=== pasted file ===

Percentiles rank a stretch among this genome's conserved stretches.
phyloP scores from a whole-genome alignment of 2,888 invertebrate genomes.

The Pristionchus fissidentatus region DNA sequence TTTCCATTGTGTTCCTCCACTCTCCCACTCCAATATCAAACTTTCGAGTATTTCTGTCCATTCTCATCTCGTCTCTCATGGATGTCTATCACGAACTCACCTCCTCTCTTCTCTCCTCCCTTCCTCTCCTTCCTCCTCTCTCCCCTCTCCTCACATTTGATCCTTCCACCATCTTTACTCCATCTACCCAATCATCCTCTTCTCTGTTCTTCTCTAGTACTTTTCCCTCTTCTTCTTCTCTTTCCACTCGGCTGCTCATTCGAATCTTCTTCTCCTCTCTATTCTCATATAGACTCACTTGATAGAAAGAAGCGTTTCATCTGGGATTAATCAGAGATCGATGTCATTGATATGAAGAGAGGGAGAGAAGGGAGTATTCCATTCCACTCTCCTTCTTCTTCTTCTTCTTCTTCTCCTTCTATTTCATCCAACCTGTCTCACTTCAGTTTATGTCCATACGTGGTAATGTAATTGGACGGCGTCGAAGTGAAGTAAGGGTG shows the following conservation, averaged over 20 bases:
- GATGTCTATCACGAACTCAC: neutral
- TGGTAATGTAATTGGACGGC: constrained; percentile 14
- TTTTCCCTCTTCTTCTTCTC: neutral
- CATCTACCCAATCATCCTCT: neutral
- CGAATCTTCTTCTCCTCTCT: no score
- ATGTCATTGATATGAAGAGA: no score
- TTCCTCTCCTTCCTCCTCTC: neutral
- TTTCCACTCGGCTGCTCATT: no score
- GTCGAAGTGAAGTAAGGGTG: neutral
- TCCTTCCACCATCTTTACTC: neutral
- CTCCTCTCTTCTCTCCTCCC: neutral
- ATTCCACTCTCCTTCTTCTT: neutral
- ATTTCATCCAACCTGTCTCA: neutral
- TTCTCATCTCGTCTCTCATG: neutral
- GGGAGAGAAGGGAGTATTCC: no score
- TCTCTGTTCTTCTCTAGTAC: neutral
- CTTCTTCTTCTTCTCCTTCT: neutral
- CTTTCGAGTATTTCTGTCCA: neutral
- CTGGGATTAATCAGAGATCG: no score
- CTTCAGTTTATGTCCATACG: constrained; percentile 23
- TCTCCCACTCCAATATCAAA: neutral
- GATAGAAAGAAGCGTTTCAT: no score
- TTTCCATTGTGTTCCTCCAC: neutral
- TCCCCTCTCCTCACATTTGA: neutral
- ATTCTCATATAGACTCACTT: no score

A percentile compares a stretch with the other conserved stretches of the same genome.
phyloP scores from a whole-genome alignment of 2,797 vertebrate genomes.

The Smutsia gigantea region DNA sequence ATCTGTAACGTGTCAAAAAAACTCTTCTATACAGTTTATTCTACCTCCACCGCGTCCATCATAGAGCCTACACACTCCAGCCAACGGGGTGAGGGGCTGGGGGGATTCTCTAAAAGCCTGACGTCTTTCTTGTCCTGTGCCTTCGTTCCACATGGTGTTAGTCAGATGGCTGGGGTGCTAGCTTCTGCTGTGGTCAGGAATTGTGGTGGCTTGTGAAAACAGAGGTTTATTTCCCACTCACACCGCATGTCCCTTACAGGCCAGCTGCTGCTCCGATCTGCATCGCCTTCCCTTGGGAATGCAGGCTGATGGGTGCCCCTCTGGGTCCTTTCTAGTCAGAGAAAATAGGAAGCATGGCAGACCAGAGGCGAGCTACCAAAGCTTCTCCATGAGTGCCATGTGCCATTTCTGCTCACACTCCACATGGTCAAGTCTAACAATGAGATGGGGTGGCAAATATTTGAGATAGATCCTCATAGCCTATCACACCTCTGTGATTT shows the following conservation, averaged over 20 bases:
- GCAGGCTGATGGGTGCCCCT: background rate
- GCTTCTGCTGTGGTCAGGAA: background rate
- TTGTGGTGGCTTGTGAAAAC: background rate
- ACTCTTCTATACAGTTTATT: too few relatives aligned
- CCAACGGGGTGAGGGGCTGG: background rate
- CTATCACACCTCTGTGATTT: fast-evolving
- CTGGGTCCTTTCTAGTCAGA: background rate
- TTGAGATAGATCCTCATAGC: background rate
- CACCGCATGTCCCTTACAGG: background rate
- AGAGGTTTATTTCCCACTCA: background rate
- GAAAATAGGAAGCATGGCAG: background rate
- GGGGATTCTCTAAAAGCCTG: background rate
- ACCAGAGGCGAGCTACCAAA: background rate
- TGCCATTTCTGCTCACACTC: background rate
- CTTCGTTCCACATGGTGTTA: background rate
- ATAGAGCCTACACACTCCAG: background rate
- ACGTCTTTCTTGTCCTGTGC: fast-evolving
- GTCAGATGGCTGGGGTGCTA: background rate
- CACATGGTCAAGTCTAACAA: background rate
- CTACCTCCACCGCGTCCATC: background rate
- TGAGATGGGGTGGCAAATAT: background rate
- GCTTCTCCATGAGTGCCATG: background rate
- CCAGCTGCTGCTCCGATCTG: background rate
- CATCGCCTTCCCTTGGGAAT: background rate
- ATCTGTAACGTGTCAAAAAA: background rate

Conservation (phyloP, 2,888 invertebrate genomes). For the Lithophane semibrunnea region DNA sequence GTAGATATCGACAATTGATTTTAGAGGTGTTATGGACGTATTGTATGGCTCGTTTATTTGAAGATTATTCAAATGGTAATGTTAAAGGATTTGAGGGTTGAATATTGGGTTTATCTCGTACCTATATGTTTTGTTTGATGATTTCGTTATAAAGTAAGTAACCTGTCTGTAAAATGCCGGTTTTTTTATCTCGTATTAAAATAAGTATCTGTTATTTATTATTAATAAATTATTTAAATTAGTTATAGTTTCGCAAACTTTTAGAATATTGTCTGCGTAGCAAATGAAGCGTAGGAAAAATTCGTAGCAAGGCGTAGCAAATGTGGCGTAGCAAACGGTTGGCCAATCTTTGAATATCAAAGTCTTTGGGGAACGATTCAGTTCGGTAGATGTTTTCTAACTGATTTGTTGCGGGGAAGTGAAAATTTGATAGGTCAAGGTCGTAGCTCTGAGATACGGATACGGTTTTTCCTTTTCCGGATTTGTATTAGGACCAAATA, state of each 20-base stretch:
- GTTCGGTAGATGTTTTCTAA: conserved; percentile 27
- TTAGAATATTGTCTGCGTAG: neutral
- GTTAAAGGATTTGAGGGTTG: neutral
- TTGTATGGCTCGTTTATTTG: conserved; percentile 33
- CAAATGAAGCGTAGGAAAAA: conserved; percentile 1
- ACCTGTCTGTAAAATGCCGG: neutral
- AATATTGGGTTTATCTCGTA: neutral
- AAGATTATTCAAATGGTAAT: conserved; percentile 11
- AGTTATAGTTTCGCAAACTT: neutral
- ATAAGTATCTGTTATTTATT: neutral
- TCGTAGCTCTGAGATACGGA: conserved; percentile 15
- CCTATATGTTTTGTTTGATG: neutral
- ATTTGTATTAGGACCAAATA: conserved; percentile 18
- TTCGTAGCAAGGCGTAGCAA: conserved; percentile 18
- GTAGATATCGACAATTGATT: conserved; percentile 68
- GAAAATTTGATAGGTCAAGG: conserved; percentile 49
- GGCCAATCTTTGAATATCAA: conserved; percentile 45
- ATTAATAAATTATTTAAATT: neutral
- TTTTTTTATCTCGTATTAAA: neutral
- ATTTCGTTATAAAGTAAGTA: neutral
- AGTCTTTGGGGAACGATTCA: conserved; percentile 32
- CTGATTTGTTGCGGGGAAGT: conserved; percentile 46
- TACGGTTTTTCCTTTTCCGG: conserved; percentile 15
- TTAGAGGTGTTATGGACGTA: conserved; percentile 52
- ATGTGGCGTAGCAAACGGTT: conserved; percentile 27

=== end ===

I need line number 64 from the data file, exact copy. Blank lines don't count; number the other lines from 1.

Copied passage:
- AATATTGGGTTTATCTCGTA: neutral